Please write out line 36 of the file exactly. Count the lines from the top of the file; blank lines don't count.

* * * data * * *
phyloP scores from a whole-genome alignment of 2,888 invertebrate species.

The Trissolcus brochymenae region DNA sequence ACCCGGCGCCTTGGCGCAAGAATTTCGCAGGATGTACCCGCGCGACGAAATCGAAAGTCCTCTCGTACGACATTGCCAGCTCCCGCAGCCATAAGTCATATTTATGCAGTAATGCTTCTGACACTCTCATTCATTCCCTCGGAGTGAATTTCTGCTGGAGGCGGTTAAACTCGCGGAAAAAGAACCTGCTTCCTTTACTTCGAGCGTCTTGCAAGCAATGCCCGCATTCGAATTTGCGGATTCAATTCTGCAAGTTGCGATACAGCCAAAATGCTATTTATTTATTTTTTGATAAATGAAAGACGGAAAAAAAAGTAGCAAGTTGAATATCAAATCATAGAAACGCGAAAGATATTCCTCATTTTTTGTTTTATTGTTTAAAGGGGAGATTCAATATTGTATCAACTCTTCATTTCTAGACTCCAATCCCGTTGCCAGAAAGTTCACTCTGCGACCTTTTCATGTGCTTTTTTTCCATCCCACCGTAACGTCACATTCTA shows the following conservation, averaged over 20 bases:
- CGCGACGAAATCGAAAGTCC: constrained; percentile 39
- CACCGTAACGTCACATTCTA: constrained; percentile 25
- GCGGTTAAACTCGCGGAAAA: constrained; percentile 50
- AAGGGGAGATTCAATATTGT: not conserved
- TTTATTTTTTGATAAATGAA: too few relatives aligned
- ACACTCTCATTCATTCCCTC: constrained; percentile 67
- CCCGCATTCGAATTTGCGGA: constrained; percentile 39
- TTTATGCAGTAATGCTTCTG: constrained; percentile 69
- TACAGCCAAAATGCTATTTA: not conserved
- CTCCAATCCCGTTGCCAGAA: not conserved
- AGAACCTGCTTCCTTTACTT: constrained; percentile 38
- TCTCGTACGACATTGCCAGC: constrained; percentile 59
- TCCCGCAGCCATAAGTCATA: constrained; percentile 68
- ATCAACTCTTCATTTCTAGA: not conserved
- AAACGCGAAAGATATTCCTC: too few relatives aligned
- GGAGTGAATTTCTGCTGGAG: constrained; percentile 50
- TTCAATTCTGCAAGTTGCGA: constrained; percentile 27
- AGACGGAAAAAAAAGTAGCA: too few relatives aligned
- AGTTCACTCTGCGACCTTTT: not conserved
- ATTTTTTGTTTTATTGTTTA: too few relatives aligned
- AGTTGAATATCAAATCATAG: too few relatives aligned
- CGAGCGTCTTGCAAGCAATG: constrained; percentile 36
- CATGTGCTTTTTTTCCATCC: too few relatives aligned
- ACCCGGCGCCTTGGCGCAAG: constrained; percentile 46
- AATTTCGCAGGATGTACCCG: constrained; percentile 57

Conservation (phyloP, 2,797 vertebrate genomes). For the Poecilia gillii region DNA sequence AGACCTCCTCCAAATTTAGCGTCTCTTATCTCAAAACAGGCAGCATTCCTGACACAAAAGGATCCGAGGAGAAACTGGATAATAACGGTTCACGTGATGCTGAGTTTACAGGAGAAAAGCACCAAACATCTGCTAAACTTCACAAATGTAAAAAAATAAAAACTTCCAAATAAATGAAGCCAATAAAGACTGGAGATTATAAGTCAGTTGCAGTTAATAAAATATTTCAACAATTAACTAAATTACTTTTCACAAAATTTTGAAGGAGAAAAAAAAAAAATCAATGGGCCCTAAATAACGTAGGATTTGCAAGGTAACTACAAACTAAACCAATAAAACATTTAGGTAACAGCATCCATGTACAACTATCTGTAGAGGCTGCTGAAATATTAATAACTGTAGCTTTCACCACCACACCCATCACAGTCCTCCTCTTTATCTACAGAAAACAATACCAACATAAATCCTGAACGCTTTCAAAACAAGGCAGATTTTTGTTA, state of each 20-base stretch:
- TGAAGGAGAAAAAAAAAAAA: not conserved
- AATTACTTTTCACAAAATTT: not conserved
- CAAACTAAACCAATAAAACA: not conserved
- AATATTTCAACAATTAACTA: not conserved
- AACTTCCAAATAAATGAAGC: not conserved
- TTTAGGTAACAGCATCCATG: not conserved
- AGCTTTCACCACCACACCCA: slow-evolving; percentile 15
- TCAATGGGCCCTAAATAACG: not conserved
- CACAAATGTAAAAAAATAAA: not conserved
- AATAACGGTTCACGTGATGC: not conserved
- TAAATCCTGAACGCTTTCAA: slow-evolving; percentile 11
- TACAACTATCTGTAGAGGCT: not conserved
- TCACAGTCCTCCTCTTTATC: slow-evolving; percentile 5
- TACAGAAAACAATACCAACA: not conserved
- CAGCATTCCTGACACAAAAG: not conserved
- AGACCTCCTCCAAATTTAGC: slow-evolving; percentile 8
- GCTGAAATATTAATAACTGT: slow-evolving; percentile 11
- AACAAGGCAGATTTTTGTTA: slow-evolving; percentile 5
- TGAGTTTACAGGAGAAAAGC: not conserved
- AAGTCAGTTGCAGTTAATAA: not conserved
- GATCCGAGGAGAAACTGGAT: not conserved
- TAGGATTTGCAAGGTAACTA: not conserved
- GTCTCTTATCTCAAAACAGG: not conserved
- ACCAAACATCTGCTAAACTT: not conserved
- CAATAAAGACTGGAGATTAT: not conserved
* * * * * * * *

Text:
- TCAATGGGCCCTAAATAACG: not conserved